laws and regulations updates

SCLARC’s 2017 Legislative Agenda

Below are the key issues that South Central Los Angeles Regional Center’s Board of Directors and Leadership Team deem as priorities in need of legislative support in order to sustain the Regional Center System and improve service delivery:

1) Support the Development of a Long-Term Plan to Address Programmatic and Operational Challenges to Sustain the Regional Center System.
Regional Centers and vendored provider agencies need to be able to more adequately support the health and safety of our consumers into the mainstream life of the community. We are requesting a 5% annual increase in provider rates and regional center operations budgets as a down payment to ensure system stability while DDS arrives at a cost-based rates/budgeting system.
Regional center Operations still maintains an unallocated reduction that was instituted in the early 1990s as well as unallocated reductions to OPS of $10.6 million from FY 2001-02 and $6.0 million from FY 2004-05. These unallocated reductions continue to be deducted from regional center operations budgets year after year, further frustrating the efforts of regional centers to capture federal funds.
The bulk of the regional center Operations budget is calculated using the Core Staffing formula. The salaries in the Core Staffing formula, with few exceptions, have not been updated since 1991. This has resulted in the regional center Operations budget being underfunded by approximately $195 million.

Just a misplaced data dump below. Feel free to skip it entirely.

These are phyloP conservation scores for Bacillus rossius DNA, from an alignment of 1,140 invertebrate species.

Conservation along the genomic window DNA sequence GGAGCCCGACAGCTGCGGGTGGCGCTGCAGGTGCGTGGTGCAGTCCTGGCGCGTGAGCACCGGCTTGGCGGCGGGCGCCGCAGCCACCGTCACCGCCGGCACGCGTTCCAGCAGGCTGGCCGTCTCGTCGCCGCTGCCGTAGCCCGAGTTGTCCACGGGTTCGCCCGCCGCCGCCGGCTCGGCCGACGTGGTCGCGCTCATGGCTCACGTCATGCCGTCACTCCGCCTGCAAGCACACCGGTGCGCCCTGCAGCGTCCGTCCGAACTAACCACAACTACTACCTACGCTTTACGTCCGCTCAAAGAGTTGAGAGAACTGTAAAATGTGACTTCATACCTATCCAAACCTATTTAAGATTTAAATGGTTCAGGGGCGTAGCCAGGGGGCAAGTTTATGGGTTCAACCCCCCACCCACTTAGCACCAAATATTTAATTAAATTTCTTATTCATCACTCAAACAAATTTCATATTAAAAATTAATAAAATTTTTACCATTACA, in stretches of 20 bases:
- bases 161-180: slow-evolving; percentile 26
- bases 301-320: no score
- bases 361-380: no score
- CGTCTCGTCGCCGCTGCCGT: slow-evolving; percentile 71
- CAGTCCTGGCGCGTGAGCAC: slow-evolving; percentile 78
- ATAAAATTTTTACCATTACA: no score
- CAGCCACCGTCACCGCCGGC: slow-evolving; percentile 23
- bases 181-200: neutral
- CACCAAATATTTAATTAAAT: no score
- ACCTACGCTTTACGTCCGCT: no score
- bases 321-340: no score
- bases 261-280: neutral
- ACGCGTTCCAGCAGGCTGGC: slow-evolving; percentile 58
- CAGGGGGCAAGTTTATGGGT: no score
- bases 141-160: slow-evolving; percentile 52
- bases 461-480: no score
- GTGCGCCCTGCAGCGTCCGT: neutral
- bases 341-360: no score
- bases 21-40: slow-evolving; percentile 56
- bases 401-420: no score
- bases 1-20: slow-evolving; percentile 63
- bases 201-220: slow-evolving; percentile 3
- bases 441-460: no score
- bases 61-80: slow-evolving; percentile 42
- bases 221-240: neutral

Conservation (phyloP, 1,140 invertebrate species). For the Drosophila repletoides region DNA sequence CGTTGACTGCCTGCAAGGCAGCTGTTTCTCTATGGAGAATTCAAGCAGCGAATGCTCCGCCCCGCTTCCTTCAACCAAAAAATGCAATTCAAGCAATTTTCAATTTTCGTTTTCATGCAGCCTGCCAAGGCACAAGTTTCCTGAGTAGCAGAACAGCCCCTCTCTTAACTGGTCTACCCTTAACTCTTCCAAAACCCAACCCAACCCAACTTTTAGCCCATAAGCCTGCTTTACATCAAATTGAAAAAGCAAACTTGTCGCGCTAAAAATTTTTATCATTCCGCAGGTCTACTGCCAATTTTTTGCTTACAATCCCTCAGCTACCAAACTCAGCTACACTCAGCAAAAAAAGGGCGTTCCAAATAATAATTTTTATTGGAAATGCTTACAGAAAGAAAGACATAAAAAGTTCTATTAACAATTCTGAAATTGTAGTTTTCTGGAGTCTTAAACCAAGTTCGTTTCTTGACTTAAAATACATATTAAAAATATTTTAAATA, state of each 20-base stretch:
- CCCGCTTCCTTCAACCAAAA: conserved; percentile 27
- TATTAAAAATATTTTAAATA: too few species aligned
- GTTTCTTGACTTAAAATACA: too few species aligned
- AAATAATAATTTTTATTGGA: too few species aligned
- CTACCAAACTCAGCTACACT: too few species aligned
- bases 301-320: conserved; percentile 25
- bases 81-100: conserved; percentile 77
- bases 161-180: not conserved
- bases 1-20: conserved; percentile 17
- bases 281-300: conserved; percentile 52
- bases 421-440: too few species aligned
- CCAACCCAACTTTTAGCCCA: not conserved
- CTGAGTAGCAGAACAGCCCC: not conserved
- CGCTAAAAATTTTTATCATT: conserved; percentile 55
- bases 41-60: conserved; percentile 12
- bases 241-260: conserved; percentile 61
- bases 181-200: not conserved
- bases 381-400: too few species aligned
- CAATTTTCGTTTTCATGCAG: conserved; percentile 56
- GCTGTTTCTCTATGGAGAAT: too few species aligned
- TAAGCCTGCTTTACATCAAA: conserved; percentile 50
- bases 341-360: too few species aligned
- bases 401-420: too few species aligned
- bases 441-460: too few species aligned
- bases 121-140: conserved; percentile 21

Continued erosion of caseload ratios will lead to reduced monitoring of individual services, which could undermine the health and safety of individuals, jeopardize the continued receipt of over $1 billion in HCBS waiver funds, and prevent regional centers from providing the current level of advocacy for school-age individuals.

2) Revamping of the Service Rate Model to Ensure Long-Term System Viability and Sustainability
As a result of a series of budget crises, California abandoned the practice of setting rates based on reasonable assumptions about the actual cost of providing services. It is imperative that California begin the work of creating a cost based rate model for delivering services. This is consistent with the recommendation #6 of the Task Force on the Future of Developmental Centers, “Among the many issues to be considered are: 1) the sufficiency of community rates and the impact new State and federal laws and regulations may have; 2) whether current regulations can be streamlined, particularly affecting the licensing of facilities; and, 3) whether certain benefits received by DC residents as part of a DC closure process should be broadened to others in the community.”

3) Invest in Work for Adults with Developmental Disabilities